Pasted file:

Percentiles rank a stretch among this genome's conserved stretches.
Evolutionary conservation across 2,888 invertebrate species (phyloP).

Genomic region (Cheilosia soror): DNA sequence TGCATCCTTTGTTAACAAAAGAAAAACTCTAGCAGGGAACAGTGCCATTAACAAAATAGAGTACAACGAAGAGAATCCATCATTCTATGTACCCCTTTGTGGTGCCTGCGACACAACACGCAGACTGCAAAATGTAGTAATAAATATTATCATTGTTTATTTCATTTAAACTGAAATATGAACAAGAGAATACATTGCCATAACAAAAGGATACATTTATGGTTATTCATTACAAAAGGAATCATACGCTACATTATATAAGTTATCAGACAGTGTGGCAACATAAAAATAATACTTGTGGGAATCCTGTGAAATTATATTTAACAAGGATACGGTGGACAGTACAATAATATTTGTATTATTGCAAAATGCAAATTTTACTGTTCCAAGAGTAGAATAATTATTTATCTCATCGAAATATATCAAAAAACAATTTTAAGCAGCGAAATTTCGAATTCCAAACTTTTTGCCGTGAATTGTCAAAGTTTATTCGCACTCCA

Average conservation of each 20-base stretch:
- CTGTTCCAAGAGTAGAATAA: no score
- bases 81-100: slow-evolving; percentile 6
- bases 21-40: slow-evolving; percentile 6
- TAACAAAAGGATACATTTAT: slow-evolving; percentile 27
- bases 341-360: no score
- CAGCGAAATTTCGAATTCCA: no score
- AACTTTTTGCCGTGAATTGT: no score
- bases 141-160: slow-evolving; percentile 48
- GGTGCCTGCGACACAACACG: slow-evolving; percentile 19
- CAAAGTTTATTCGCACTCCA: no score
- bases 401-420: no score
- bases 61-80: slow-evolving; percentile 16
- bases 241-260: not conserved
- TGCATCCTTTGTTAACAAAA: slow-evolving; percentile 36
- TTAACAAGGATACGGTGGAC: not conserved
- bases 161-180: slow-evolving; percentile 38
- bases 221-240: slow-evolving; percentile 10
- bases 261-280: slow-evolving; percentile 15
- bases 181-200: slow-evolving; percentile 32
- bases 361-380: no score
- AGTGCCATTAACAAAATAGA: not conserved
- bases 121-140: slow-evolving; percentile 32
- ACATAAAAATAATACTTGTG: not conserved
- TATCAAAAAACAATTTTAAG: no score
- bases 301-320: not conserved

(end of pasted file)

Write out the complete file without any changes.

Percentiles rank a stretch among this genome's conserved stretches.
Evolutionary conservation across 2,888 invertebrate species (phyloP).

Genomic region (Cheilosia soror): DNA sequence TGCATCCTTTGTTAACAAAAGAAAAACTCTAGCAGGGAACAGTGCCATTAACAAAATAGAGTACAACGAAGAGAATCCATCATTCTATGTACCCCTTTGTGGTGCCTGCGACACAACACGCAGACTGCAAAATGTAGTAATAAATATTATCATTGTTTATTTCATTTAAACTGAAATATGAACAAGAGAATACATTGCCATAACAAAAGGATACATTTATGGTTATTCATTACAAAAGGAATCATACGCTACATTATATAAGTTATCAGACAGTGTGGCAACATAAAAATAATACTTGTGGGAATCCTGTGAAATTATATTTAACAAGGATACGGTGGACAGTACAATAATATTTGTATTATTGCAAAATGCAAATTTTACTGTTCCAAGAGTAGAATAATTATTTATCTCATCGAAATATATCAAAAAACAATTTTAAGCAGCGAAATTTCGAATTCCAAACTTTTTGCCGTGAATTGTCAAAGTTTATTCGCACTCCA

Average conservation of each 20-base stretch:
- CTGTTCCAAGAGTAGAATAA: no score
- bases 81-100: slow-evolving; percentile 6
- bases 21-40: slow-evolving; percentile 6
- TAACAAAAGGATACATTTAT: slow-evolving; percentile 27
- bases 341-360: no score
- CAGCGAAATTTCGAATTCCA: no score
- AACTTTTTGCCGTGAATTGT: no score
- bases 141-160: slow-evolving; percentile 48
- GGTGCCTGCGACACAACACG: slow-evolving; percentile 19
- CAAAGTTTATTCGCACTCCA: no score
- bases 401-420: no score
- bases 61-80: slow-evolving; percentile 16
- bases 241-260: not conserved
- TGCATCCTTTGTTAACAAAA: slow-evolving; percentile 36
- TTAACAAGGATACGGTGGAC: not conserved
- bases 161-180: slow-evolving; percentile 38
- bases 221-240: slow-evolving; percentile 10
- bases 261-280: slow-evolving; percentile 15
- bases 181-200: slow-evolving; percentile 32
- bases 361-380: no score
- AGTGCCATTAACAAAATAGA: not conserved
- bases 121-140: slow-evolving; percentile 32
- ACATAAAAATAATACTTGTG: not conserved
- TATCAAAAAACAATTTTAAG: no score
- bases 301-320: not conserved